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Oregon hospital leader Becky Hultberg talks unions, finances and emerging from COVID

As hospitals across the state face unprecedented challenges, the industry group CEO sits down to discuss an uncertain future
Becky Hultberg, president and CEO of the Oregon Association of Hospitals and Health Systems, speaks at a bill signing event in Salem, Ore., on Aug. 15, 2023. | JAKE THOMAS/THE LUND REPORT
September 14, 2023

The Oregon Association of Hospitals and Health Systems was set up to allow the state’s hospitals to speak — and lobby — with one voice.

Frequently that voice has been Becky Hultberg, the trade group’s president and CEO. And the message she has delivered since the pandemic has been a gloomy one.

Oregon’s hospitals have for years been saying they face an untenable situation that could hurt patient care. Hultberg and her association say many Oregon hospitals are spending more than they are taking in, while struggling to find enough staff — let alone meet a state mandate intended to curb rising health care costs.

In recent years, hospitals have moved to consolidate or close services that Oregon communities rely on. Labor unions representing nurses and other health care workers have become increasingly assertive. Last legislative session, unions spearheaded a landmark law establishing minimum staffing levels at hospitals.

The hospital association also scored wins. Those included incentives to build the workforce, easing the state mandate on costs and getting a task force to look into helping hospitals with patients who can’t be discharged because of the shortage of beds at facilities providing lower levels of care.

Hultberg, 49, took the position in 2019 after previously leading the Alaska State Hospital and Nursing Home Association and holding positions in that state’s government. 

Speaking to The Lund Report in her Lake Oswego office, Hultberg said that while hospitals face difficult decisions, the situation may be improving. 

This interview has been edited for clarity and brevity.

The Lund Report: Has the financial outlook for hospitals improved?

Becky Hultberg: Data for the first quarter of 2023 didn’t look very good. About two-thirds of Oregon hospitals had negative margins. That trend has been going on for several years, and obviously is not sustainable.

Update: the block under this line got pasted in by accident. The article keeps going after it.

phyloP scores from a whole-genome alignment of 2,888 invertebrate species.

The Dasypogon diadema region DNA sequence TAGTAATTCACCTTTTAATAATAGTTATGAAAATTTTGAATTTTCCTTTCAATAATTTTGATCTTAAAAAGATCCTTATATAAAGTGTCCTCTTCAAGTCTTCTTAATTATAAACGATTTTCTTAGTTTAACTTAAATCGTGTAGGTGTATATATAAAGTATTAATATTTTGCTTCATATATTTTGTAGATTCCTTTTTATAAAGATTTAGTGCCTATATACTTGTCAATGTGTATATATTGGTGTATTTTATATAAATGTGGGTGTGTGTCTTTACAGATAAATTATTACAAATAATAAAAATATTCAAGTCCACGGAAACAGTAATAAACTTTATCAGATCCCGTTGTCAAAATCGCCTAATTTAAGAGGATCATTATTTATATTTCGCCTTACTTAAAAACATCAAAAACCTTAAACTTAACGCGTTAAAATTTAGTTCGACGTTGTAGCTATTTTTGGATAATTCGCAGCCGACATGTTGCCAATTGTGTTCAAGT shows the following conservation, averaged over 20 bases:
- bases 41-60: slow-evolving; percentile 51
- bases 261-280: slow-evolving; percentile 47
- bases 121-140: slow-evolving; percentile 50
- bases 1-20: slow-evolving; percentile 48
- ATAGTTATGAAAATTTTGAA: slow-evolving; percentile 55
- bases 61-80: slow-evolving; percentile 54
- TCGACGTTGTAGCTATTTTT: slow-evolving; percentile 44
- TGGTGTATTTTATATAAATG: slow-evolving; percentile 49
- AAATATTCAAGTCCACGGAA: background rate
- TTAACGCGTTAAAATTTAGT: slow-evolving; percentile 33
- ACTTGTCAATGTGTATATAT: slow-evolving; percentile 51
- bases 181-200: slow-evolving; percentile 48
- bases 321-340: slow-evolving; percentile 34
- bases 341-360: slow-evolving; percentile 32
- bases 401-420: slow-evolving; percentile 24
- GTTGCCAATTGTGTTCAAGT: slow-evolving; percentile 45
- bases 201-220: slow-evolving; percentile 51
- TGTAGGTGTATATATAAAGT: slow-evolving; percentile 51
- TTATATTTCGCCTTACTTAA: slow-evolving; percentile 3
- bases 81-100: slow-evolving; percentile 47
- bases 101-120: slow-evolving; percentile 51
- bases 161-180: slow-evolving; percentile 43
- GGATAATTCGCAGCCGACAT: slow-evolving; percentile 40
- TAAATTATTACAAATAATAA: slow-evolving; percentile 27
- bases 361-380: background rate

In a week or so, we’ll be releasing second-quarter data, and that data looks a little better, but not significantly better. I think the question is: How long can hospitals continue to be in this chronic state of financial instability before we see significant impacts? We are already seeing some of those impacts now, unfortunately, with the closure of services and a hospital.

TLR: Speaking to a legislative panel last year, you likened Oregon hospitals’  situation to a collapsing ecosystem. Do you still see that playing out?

Hultberg: It is too early to say that we are in a situation that is materially better than we were six months ago. For the first time, indicators look like they’re turning in a positive direction, but they’re not significantly improved. It’s a matter of whether we see a sustained trend in the positive direction. And is it fast enough to avoid some of the negative outcomes, meaning closure of services or the loss of a hospital.

TLR: What do you think needs to happen to turn around Oregon hospitals’ financial outlook?

Hultberg: There’s not one thing necessarily that will address the problem. Hospitals simply don’t have enough staff to fill all the positions they need to fill. Hospitals are unable to discharge patients in a timely way to the next level of care. Very often, hospitals are not getting reimbursed for those extra days that patients have to stay in the hospital waiting for care. That’s not good for the patient, because they’re not in the optimal care setting. And it’s not good for the hospital.